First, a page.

This is just something that happened in a divorce in my family when a grandmother went in and took a few things (a ring included) that we wouldn't have today if she didn't. The other party to the divorce moved out of the country never heard from again.

I'm not saying anything other than I can see why IF in fact it even happened.

Now if we are discussing the purses yeah thats weird:).
 

cbeagle

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And why would that boat continue to sail along and only the cat had damage? And wouldn't they see that there is someone setting off an emergency beacon?

Another boat makes no sense. Like a hit and run? Pirates?

Hit and run because they never noticed they hit anything. A container ship is probably not going to notice hitting a small boat at night.
 

msphilosopher

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msphilosopher

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MSM articles seem to indicate the boat is closer to Cay Sal than Cuba. Why were the hospitals in Cuba checked instead of Cay Sal?

The catamaran is upside down, floating in about 4,800 feet of water in an area that’s about 70 miles southeast of Key West and about 100 miles east-northeast of Havana [Cuba] and 30 miles from Cay Sal.

http://www.palmbeachpost.com/news/l...ter-search-second-day/GKNsp1yIIdu2O3fVL929YO/

Hate to be the poster that quotes myself.... BUT after looking at a map, it does make sense to search Cuba because according to the help FB, they left from Varadero Cuba not Havana. Varadero, is very close to Cay Sal. However, it is odd that ONLY Cuba was checked when it's just as likely she could have made it to Cay Sal.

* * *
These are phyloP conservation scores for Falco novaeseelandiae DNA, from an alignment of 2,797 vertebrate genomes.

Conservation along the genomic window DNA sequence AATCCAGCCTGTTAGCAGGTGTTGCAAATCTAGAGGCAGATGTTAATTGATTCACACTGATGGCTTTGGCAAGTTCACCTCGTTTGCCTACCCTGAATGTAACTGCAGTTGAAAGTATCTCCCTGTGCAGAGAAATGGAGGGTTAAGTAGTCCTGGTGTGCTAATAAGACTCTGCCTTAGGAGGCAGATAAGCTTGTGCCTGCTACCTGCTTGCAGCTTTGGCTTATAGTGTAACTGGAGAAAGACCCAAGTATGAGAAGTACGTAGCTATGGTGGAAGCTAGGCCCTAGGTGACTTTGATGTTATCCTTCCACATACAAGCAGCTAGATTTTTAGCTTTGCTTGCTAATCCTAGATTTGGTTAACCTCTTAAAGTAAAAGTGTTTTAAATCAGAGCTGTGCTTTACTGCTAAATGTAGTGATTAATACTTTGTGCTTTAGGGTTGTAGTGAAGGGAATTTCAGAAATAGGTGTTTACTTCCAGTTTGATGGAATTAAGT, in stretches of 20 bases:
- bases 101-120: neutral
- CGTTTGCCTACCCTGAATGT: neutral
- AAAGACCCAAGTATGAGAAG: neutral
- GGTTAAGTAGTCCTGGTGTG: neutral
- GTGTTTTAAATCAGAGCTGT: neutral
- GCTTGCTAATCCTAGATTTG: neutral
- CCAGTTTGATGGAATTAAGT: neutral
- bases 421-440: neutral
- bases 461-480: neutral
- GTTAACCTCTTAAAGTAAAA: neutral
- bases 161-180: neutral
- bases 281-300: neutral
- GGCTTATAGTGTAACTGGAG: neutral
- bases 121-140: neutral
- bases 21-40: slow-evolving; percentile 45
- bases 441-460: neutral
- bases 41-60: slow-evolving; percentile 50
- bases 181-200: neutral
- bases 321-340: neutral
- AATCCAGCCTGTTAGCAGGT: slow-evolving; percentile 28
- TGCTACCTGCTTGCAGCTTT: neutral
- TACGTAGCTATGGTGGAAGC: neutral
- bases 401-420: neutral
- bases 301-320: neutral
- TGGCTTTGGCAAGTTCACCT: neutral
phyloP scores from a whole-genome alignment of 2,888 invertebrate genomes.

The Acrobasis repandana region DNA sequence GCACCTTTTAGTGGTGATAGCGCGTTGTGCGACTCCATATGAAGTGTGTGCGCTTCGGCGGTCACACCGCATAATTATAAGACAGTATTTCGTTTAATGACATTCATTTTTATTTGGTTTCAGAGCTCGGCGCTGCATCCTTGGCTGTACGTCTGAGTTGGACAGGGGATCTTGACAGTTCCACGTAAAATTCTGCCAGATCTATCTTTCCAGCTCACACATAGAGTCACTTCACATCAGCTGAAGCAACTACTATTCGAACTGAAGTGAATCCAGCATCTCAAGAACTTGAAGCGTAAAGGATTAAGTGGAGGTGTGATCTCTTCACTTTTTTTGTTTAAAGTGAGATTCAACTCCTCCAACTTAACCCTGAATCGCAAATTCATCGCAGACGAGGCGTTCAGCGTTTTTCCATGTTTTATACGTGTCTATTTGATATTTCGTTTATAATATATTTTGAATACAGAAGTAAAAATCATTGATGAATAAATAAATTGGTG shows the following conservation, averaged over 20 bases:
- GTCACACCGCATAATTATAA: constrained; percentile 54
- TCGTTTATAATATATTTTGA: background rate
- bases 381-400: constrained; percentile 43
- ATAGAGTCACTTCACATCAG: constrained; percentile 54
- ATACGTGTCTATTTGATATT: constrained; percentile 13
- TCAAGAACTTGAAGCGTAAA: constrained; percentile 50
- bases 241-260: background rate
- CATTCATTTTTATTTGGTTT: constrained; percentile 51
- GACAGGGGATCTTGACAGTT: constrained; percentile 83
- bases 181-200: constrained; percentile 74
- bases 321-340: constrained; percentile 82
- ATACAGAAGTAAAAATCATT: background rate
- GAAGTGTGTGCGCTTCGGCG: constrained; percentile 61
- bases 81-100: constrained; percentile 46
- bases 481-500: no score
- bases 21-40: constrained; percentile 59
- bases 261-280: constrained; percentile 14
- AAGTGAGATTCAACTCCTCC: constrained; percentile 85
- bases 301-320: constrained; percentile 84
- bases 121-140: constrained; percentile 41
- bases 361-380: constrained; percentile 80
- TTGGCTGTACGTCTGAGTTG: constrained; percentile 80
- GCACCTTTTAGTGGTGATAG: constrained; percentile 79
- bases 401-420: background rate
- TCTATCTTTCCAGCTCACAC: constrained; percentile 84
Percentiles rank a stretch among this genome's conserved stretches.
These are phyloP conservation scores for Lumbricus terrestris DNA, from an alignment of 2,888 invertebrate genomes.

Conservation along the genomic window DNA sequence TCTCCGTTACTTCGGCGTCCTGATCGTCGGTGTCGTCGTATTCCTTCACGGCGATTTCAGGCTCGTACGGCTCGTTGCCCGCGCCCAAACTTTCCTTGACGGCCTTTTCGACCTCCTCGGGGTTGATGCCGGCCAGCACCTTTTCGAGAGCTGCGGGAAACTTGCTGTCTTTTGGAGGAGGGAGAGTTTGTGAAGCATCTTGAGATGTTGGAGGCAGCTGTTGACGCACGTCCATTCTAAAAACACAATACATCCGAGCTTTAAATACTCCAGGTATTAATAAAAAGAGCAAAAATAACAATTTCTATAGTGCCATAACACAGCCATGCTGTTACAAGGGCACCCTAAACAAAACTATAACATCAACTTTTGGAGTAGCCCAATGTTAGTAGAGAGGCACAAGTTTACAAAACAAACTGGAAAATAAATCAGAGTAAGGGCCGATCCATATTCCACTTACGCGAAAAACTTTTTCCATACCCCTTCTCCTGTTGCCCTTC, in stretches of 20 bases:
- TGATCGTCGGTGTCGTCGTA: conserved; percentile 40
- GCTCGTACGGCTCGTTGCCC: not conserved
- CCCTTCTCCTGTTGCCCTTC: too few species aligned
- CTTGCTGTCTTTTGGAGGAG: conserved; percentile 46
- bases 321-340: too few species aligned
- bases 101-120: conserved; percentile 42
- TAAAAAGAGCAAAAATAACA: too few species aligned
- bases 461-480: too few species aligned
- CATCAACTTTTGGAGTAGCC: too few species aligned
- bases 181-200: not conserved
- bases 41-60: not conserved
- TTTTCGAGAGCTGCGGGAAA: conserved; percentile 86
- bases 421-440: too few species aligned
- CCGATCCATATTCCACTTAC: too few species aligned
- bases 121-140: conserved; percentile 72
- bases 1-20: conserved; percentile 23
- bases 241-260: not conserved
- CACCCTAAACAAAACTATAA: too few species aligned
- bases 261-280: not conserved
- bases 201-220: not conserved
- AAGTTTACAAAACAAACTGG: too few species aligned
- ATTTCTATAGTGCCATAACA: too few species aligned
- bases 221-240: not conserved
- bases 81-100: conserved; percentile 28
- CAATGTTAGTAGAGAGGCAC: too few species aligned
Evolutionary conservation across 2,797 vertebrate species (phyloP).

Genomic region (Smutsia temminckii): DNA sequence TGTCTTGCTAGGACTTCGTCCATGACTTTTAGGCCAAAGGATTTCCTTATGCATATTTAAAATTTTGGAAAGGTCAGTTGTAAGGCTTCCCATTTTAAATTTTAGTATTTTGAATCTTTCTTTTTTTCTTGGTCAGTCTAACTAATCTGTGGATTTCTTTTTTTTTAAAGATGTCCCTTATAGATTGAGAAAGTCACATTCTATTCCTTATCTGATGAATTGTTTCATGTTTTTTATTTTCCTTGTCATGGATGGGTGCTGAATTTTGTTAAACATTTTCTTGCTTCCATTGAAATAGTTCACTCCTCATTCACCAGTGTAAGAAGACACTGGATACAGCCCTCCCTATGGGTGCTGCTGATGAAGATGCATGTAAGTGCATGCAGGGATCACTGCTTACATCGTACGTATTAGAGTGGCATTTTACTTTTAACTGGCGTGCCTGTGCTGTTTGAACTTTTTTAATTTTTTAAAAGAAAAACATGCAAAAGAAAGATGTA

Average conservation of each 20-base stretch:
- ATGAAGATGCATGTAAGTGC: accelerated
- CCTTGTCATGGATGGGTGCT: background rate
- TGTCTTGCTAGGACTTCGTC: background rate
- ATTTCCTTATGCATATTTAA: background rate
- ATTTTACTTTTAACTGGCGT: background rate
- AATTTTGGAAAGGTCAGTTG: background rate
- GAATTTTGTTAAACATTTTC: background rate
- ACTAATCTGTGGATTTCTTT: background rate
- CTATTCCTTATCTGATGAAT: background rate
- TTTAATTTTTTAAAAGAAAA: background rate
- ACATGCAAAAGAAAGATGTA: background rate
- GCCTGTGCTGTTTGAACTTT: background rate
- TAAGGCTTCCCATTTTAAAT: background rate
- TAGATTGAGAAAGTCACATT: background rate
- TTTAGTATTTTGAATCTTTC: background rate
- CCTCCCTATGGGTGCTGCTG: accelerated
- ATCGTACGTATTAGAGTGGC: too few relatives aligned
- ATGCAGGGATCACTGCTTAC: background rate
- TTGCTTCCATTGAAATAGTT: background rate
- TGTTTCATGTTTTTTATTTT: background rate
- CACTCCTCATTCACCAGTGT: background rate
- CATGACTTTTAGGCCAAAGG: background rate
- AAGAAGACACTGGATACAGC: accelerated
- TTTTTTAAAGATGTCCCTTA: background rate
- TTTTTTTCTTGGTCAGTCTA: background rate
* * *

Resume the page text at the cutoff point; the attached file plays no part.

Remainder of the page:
Quiet Time

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(O/T, but does anyone remember the name of the man who disappeared from his boat, and it ran ashore? His wife and child(ren) were on board and supposedly woke up the next morning, with the boat grounded and him missing. It's been several years and some suspected the wife of foul play. Since reading about Isabella, I've tried to find his thread, with no luck..tia)

I do remember that, read alot abt it...but all that comes to mind is that his name was John, and they were in Nantucket.
And didn't they eventually find his foot still in his boot? Creepy, I know.

I don't think she ever got charged with anything. She was going to take over his gardening business...too.
 

marshamccheese

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I do remember that, read alot abt it...but all that comes to mind is that his name was John, and they were in Nantucket.
And didn't they eventually find his foot still in his boot? Creepy, I know.

I don't think she ever got charged with anything. She was going to take over his gardening business...too.

Yes, that's the one! I had his name as Tony, but John sounds right..I'm going to try and search here with John and Nantucket.
 

AzPistonsGirl

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I don't think it's weird the sister/family took items belonging to her when stopping by to get the baby's things, if that actually happened. If my sister went missing and I didn't trust her husband, I'd instinctively grab anything I could that would be meaningful or valuable to my sister. Because if she turned back up I'd want to guarantee she still had those things and that they didn't turn up missing or end up sold by sketchy husband, and for both sentimental and evidence-gathering reasons if she didn't come back. The only reasons I wouldn't touch her stuff are if 1) I implicitly trusted her husband or 2) the apartment was an official crime scene and/or police told me not to touch anything.

or perhaps - since we are just brainstorming here - she is secreted away somewhere and asked her sister to go get those things for her...

Just want there to be a possibility she is alive and well.